7

I have created an MSI installer package in Visual Studio 2008. The problem is that after install, if I delete ANY of the installed files. This is not my intended behavior for my installer package. My File installation properties are:

PackageAs vsdpaDefault Permanent False ReadOnly False Register vsdrfDoNotRegister System False Transitive False Vital False

If this is trivial, please forgive me. I can't believe I have not been able to get Google to give up the answer. :)

7

Windows Installer is a deployment technology, its job is to install the specified files and registry settings and keep them in the specified install locations and to ensure they are the right versions - self-repair or resiliency is a mechanism to that end. Its operation conflicts with a developer's need to exchange files on the fly for debugging, development and testing.

As a developer you may be interested in deploying your MSI and then deleting or replacing files on the fly to debug things. In these cases MSI can be a nuisance because it never stops doing its job and will reinstall the correct files. This is called "self-repair" and can be spectacularly annoying! :-).

There are a lot of ways to work around this, MSI is quite complex. Since the "self-repair" is normally invoked from an "advertised shortcut" the easiest way to avoid this MSI feature is to launch the EXE file directly from the file system and not via a shortcut. This bypasses the MSI self repair mechanism for all but the most complex EXE files. You can also manually create a non-advertised shortcut on the desktop that will not trigger a self-repair.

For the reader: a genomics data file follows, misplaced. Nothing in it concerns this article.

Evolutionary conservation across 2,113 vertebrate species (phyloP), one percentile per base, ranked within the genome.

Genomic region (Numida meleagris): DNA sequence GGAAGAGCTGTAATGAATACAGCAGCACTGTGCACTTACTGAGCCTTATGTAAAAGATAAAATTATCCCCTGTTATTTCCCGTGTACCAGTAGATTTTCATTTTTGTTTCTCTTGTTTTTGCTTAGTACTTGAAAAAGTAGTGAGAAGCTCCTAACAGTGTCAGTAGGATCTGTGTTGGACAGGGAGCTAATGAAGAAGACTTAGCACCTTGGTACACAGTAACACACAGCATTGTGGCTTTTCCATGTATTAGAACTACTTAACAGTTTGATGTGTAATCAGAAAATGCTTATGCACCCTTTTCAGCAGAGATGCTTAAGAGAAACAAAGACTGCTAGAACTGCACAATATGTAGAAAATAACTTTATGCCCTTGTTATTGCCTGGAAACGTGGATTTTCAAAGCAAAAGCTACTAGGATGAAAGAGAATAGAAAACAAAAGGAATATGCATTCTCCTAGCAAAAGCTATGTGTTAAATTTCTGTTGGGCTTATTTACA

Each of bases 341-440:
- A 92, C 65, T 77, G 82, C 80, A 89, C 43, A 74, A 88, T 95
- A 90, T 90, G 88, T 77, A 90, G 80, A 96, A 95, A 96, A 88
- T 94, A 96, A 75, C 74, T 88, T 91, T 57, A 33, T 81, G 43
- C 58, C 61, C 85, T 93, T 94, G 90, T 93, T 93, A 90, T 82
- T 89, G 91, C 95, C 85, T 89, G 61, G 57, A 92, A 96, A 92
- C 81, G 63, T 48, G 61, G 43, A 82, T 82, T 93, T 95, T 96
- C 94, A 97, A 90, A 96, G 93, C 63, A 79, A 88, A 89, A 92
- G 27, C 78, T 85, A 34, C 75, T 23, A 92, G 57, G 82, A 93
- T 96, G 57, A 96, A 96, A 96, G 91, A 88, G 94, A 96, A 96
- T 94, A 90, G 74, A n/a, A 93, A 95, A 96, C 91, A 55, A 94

For the record self-repair is triggered by "self-repair entry points" for key-path validation. They include advertised shortcuts, file associations, COM registry data among other things.

There is a lot more to self-repair, or resiliency which is its official name, please check this comprehensive article on self-repair problems to find ways to resolve your specific problem. It is a long article, but it should be worth the read if you have self-repair problems.


UPDATE, October 2018:

Self-Repair In Detail: More than anyone wants to know about self-repair:

  1. Self-repair - explained
  2. Self-repair - finding real-world solutions
  3. Self-repair - how to avoid it in your own package

Similar: Visual Studio 2015 msi build initiates another installation

  • 1
    Please note that there are a number of other ways to avoid triggering the repair. Most of these are not recommended, but using "non-advertised shortcuts" can be acceptable in some cases, for example when creating a version for the QA-team. With this kind of shortcut no self repair is triggered. For release versions I would enable advertised shortcuts since self repair is an important MSI feature. – Stein Åsmul May 12 '11 at 23:45
2

It's by design, known as "resiliency": http://www.msifaq.com/a/1037.htm.

1

I know I am late to the party on this, but I have found that adding 'NeverOverwrite="yes"' to the Component definition of the file(s) that are intended to be modified after the install, stops the self-repair from undoing my changes.

This has all but solved my self-repair issue. I added this to all configuration files and batch files within the MSI.

  • 1
    Yes, but don't do this to files you want updated like binaries or your setup will not update properly on upgrade - obviously. Better yet, make copies of settings files after installation and write to them leaving the original as an untouched "template". I am not sure if REINSTALLMODE=amus (force overwrite) would overwrite a key path set to "Never Overwrite". I remember testing it, but I don't remember what I found :-). That's what happens when you don't write it down. Thanks for sharing your tip! – Stein Åsmul Dec 18 '18 at 18:28

Your Answer

By clicking “Post Your Answer”, you agree to our terms of service, privacy policy and cookie policy

Not the answer you're looking for? Browse other questions tagged or ask your own question.